Book Review: The Code Book by Simon Singh

Anyone who has read modern fiction in the past twenty years is probably familiar with Dan Brown’s work. He has crafted many masterpieces of fiction, some with motion picture adaptations, such as his beloved Robert Langdon series.

It was because of his books that I became interested in expanding my own knowledge. When I picked up Brown’s Digital Fortress, I became invested in learning about cryptography. I never dabbled with it in the past and figured I’d leave it to mathematicians to work out algorithms for securing data. Reading about cryptography in Digital Fortress made me interested in the history and evolution of it. This led me to discovering a brilliant book by Simon Singh called The Code Book.

The Code Book is fascinating and captivating, even for those without much mathematics or technology knowledge. It gives readers an understanding of the importance of privacy and security in today’s world, as well as the battle between those securing our data and those attempting to break those secured channels.

The book features case studies depicting the ways cryptography has been used in the past to solve issues distraught lovers and world leaders have. It begins by presenting a murder case involving Mary Queen of Scots, which Sing uses to detail the major role of cryptography in the investigation. I had taken an AP European class in high school and learned about Mary Queen of Scots but I never learned about cryptography’s role in  the case until I read the book.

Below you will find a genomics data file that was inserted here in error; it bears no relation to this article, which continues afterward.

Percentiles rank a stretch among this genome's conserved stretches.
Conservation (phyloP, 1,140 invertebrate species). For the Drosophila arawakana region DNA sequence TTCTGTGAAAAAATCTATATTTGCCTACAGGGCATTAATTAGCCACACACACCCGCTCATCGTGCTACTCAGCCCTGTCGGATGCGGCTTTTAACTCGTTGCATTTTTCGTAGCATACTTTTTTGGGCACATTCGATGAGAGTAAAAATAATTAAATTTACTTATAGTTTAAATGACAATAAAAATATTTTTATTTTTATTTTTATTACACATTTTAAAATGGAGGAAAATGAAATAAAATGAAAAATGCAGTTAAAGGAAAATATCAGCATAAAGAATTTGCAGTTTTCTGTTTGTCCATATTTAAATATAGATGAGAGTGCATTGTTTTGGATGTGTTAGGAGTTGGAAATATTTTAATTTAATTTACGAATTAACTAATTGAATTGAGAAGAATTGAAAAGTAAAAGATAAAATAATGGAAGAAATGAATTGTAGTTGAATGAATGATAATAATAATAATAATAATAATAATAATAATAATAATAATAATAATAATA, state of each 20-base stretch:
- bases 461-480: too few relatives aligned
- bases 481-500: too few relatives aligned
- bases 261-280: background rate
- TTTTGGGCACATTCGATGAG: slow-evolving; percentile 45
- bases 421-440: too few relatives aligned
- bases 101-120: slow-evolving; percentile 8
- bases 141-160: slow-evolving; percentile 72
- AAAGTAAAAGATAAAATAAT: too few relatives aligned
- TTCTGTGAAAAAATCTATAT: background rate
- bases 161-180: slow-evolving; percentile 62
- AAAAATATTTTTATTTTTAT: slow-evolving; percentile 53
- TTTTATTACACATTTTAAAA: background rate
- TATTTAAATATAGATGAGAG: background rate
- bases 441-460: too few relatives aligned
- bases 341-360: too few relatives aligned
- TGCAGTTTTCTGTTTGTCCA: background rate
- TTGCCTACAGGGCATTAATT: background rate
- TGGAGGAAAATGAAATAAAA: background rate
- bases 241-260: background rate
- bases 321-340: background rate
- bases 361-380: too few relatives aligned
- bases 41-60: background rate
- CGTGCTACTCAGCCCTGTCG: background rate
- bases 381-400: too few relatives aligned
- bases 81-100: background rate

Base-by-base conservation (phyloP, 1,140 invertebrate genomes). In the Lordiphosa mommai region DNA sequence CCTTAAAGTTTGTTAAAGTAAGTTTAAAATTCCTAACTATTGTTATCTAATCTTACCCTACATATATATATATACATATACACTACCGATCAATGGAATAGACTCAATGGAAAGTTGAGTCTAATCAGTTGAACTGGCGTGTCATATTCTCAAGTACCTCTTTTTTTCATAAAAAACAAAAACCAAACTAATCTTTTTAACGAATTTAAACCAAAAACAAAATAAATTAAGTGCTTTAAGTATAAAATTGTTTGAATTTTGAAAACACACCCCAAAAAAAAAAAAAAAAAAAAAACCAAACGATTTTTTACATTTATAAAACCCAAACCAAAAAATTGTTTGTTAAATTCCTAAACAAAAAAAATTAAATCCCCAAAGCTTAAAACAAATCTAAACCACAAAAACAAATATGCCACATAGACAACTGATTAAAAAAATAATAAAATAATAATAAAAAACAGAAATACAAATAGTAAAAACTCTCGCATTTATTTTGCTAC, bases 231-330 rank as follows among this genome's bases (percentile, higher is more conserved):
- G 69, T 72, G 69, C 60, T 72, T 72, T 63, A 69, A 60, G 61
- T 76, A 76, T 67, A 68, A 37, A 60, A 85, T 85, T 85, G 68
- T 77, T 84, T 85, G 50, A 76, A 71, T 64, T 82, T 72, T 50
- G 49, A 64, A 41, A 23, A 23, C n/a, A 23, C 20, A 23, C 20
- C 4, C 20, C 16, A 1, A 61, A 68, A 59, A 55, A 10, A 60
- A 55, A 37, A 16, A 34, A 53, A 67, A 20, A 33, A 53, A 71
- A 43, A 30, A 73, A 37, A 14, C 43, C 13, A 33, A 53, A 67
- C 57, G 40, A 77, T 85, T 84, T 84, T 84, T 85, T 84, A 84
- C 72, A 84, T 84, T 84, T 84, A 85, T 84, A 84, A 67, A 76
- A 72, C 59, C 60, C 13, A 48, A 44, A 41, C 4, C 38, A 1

Singh builds a solid foundation for understanding the history of cryptography, starting with Julius Caesar’s Caesarian shift and its never ending strive to become more complex. Not only does Singh cover the history of encryption, but he also does a thorough job of covering the history of decryption. This book truly gives the best of both sides and easily gets readers into the mindset of an encryptor and a decryptor.

In one section of the book, Singh retells the way distraught lovers used encryption in local newspapers to communicate with each other. In the early 20th century, many young men and women used this to secretly plan marriages and meet ups. Not only does this book talk about how powerful historical figures leveraged encryption, but it also explores how the average person has used it.

One of the most interesting aspects of this book is the explanation of frequency analysis. Frequency analysis is a technique in which a cryptographer takes note of how often letters appear in an encrypted message and applies that to what letters are most frequently used in the target language. For instance, in a page of encrypted text, if the letter “t” appears the most, there is a good possibility that “t” represents the letter “e,” which is the most used alphabet in the English language. As a side note, Singh mentions that there has only been one published book in English that never uses the letter “e.” To find out what it is, you’re just going to have to pick up a copy of the book.

For any kids and teenagers reading this article, there is also another version of The Code Book that is published. It’s shorter and a bit simpler. I’m not endorsing it, but picking up the alternative version of the book could help you pass notes and coordinate various other mischievous activities we all once did as teenagers.

If the mention about frequency analysis and the letter “e” made you pay attention to how many times that letter was used in this article, give us a shout out to your friends.

Price: $13.71 (Amazon)


Categories: Reviews, Science, Security

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